Six of Crows by Leigh Bardugo Read Online (FREE)
Water had a voice. It was something every canal rat knew, anyone who had slept beneath a bridge or weathered a winter storm in an overturned boat—water could speak with the voice of a lover, a long-lost brother, even a god. That was the key, and once Kaz recognized it, it was as if someone had laid a perfect blueprint over the Ice Court and its workings. If Kaz was right, Djel would spit them out into the gorge. Assuming they didn’t drown first.
And that was a very real possibility. The baleen only provided enough air for ten minutes, maybe twelve if they could keep calm, which he doubted they would. His own heart was hammering, and his lungs already felt tight. His body was numb and aching from the temperature of the water, and the darkness was impenetrable. There was nothing but the dull thunder of the water and a sickening sense of tumbling.
He hadn’t been sure of the speed of the water, but he knew damn well the numbers were close. Numbers had always been his allies—odds, margins, the art of the wager. But now he had to rely on something more. What god do you serve? Inej had asked him. Whichever will grant me good fortune. Fortunate people didn’t end up racing ass over teakettle beneath an ice moat in hostile territory.
What would be waiting when they fished up in the gorge? Who would be waiting? Jesper and Wylan had managed to engage Black Protocol. But had they managed to do the rest? Would he see Inej on the other side?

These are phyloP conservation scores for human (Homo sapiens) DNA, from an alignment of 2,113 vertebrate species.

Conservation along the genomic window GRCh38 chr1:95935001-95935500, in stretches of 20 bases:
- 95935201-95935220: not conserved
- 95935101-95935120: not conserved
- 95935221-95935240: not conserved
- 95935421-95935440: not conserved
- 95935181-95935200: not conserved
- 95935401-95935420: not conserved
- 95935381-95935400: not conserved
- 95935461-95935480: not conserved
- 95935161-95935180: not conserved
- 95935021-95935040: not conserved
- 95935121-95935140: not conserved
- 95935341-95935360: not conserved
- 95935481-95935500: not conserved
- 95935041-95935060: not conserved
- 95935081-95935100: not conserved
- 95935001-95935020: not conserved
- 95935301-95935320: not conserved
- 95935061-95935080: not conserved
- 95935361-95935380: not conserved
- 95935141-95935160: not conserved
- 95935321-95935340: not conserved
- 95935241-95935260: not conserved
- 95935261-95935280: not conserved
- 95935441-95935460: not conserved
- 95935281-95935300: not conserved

Survive. Survive. Survive. It was the way he’d lived his life, moment to moment, breath to breath, since that terrible morning when he’d woken to find that Jordie was still dead and he was still very much alive.
Kaz tumbled through the dark. He was colder than he’d ever been. He thought of Inej’s hand on his cheek. His mind had gone jagged at the sensation, a riot of confusion. It had been terror and disgust and—in all of that clamor—desire, a wish that lingered still, the hope that she would touch him again.
When he was fourteen, Kaz had put together a crew to rob the bank that had helped Hertzoon prey on him and Jordie. His crew got away with fifty thousand kruge, but he’d broken his leg dropping down from the rooftop. The bone didn’t set right, and he’d limped ever after. So he’d found himself a Fabrikator and had his cane made. It became a declaration. There was no part of him that was not broken, that had not healed wrong, and there was no part of him that was not stronger for having been broken. The cane became a part of the myth he built. No one knew who he was. No one knew where he came from. He’d become Kaz Brekker, cripple and confidence man, bastard of the Barrel.
The gloves were his one concession to weakness. Since that night among the bodies and the swim from the Reaper’s Barge, he had not been able to bear the feeling of skin against skin. It was excruciating to him, revolting. It was the only piece of his past that he could not forge into something dangerous.